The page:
U.S. Studies Online and the Centro Interuniversitario di Storia e Politica Euro-Americana (CISPEA) postgraduate group (www.ceraunavoltalamerica.it) are pleased to present a recurring summary of the key developments in the lead up to the US Presidential Election 2016.
On 17 May the state of Oregon voted for both parties and gave, on the Republican side, an expected victory to Donald Trump, and a less predictable Bernie Sanders victory on the Democratic side. Sanders beat Clinton by 12 points and won 34 delegates out of 73. On the same day the Democratic party also voted in Kentucky (Republicans had voted on 5 March), where Clinton gained 0.5% more votes than Sanders, but both received approximately the same number of delegates.
The results confirm the populist trends of the electoral campaign and Kentucky is a clear example of how such trends originated in the grassroots movements. In 2015, C’era una volta l’America looked at the domestic politics of Kentucky with an article written by Ronald Formisano on the Koch Industries. On that occasion, the author described the relationship between the oil company, the action group ‘Prosperity for Americans’, and the Republican party in the state, outlining a strategy whose outcome was (and still is) an increase in economic inequality.
The state was traditionally considered a Democratic stronghold in the South, but it is now governed by Matt Bevin, a rich businessman from Louisville who is supported by the Tea Party. He is the second Republican governor in the last 40 years. Recently, the revision of the state budget has exposed him to criticism: he cut public schools funds and public university funds (4.5% per year). He also plans to revise the support to the Medicaid program, but he has also supported – along with other members of his cabinet – a tax exemption of 18 million dollars for a park about the Noah’s Ark, which was designed in accordance with the creationist theories and intends to hire only Christians.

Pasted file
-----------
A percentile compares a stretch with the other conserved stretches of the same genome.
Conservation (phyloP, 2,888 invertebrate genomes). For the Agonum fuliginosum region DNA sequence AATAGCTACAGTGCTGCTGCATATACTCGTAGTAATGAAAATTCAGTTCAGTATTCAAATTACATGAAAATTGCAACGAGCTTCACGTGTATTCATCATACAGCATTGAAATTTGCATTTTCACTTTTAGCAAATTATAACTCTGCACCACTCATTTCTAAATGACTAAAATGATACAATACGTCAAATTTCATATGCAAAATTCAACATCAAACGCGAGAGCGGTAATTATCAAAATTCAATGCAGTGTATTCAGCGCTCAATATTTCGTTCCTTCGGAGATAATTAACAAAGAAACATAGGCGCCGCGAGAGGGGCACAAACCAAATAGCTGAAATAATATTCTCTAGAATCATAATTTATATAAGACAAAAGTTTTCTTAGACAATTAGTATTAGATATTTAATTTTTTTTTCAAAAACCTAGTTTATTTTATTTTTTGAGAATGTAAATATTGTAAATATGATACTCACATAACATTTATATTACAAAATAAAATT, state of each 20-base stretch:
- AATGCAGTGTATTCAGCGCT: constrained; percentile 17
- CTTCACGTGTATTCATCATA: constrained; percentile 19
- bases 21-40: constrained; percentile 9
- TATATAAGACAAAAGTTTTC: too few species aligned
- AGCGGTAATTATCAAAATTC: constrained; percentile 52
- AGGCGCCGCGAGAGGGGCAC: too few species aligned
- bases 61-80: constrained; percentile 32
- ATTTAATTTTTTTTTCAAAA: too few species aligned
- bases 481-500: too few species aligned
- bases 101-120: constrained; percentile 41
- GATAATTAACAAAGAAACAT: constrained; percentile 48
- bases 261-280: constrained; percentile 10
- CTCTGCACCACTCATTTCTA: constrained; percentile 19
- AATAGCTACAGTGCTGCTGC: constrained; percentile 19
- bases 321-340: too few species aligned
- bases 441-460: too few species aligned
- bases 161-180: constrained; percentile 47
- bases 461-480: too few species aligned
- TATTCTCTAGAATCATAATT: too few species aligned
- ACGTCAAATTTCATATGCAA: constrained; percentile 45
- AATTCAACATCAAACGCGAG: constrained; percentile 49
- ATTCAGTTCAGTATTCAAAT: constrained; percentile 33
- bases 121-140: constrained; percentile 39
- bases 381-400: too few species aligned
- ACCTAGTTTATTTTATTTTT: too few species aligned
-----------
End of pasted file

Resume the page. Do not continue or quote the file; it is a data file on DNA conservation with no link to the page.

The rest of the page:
The Republicans dominate the state’s Congressional delegation, represented in the Senate by majority leader Mitch McConnell(known for filibustering and obstructing President Obama’s agenda) and Rand Paul, who suspended his primary race last February. Nonetheless, the Democratic party did mobilise the highest number of voters: during the primaries some 265,000 Republicans voted against more than 420,000 Democratic ballots. Yet, the state is very much now in the hands of the Right, which has thrived on President Obama’s unpopularity as the first black president. Indeed, many Kentuckians harbor deep prejudices regarding Obama and have succumbed to Republican propaganda regarding the “War on coal”. Obama’s Environment Protection Agency has issued new regulations and has proposed a clean air plan that threatens to close coal burning plants. But coal production and the numbers employed in the industry have been declining for decades, and recent losses are due more to the rise of fracking and the availability of cheaper natural gas.
Finally, we recommend following the controversy over the University of Kentucky murals, designed by Ann Rice O’Hanlon, which represented the prosperity of the state before the civil war: the wellness of the whites is contrasted by the slavery of the blacks. The aim of the mural is to show how the slavery economy contributed to the construction of the economy of the state. After a series of protests, the university decided to cover the mural until the board decides whether to preserve it or not.
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Many thanks to the Italian postgraduates of CISPEA for this update.